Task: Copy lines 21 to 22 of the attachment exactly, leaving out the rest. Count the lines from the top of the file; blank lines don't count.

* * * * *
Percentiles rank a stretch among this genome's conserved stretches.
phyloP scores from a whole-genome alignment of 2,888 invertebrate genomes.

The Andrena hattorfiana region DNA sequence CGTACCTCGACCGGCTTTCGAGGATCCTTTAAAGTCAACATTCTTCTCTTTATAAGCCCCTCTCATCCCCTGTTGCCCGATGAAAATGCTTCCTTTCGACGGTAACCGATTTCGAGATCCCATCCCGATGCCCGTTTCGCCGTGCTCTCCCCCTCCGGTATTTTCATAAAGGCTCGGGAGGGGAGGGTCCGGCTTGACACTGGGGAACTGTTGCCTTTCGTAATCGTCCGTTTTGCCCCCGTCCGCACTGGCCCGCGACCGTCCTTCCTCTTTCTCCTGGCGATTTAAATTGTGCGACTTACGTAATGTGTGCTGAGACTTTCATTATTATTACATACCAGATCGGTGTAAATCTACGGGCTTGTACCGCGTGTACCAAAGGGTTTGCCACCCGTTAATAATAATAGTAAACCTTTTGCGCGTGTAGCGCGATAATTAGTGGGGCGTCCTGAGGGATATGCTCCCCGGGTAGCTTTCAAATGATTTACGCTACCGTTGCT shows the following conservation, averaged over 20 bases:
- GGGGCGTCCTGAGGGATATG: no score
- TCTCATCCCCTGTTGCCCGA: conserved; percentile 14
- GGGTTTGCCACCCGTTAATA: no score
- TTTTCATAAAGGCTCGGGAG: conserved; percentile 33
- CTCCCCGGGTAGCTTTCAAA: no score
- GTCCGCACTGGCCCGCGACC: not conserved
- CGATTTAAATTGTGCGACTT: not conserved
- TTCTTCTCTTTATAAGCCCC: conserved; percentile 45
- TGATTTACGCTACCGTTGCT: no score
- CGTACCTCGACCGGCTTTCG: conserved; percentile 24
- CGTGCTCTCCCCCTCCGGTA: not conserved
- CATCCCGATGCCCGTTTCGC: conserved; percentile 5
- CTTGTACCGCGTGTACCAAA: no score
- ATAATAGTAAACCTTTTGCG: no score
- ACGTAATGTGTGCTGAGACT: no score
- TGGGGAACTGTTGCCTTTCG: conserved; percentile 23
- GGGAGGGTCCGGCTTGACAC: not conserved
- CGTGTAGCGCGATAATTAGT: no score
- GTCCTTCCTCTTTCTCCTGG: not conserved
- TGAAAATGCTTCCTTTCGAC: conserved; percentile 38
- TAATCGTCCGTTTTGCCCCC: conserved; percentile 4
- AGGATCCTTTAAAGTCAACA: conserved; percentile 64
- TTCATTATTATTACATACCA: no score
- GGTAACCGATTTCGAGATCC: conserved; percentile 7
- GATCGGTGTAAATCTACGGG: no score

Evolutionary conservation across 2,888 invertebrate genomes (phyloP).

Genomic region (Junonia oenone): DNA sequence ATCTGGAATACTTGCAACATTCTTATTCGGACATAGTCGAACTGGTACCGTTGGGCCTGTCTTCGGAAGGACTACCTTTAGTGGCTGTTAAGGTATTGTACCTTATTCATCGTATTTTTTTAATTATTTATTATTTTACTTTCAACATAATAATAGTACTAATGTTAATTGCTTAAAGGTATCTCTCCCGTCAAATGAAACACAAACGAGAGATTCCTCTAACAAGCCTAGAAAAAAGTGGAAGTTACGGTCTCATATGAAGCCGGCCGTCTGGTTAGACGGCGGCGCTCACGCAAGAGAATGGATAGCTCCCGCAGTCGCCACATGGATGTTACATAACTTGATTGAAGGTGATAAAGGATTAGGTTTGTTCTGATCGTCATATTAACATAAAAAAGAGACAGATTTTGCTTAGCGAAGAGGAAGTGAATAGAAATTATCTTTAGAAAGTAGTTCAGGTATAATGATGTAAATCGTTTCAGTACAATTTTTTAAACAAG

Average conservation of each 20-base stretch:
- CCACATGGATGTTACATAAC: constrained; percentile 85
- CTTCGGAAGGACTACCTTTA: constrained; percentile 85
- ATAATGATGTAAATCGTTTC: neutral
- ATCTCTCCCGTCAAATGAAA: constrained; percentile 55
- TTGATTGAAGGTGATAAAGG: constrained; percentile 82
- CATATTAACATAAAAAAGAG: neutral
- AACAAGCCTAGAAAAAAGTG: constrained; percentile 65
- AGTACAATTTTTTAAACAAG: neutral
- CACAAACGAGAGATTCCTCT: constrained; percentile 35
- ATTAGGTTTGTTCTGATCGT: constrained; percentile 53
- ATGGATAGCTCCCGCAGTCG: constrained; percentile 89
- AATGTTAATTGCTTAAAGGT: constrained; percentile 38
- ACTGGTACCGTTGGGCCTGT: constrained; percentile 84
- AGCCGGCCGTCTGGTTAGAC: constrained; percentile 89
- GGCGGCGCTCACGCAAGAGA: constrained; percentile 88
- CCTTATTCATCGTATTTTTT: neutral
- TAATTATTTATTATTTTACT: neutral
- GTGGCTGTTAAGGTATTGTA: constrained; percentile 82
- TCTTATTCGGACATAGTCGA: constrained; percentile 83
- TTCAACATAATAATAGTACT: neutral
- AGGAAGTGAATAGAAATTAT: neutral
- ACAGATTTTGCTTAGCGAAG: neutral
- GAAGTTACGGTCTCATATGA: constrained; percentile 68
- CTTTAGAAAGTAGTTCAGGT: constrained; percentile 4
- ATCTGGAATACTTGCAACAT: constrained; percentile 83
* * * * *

- CGTGTAGCGCGATAATTAGT: no score
- GTCCTTCCTCTTTCTCCTGG: not conserved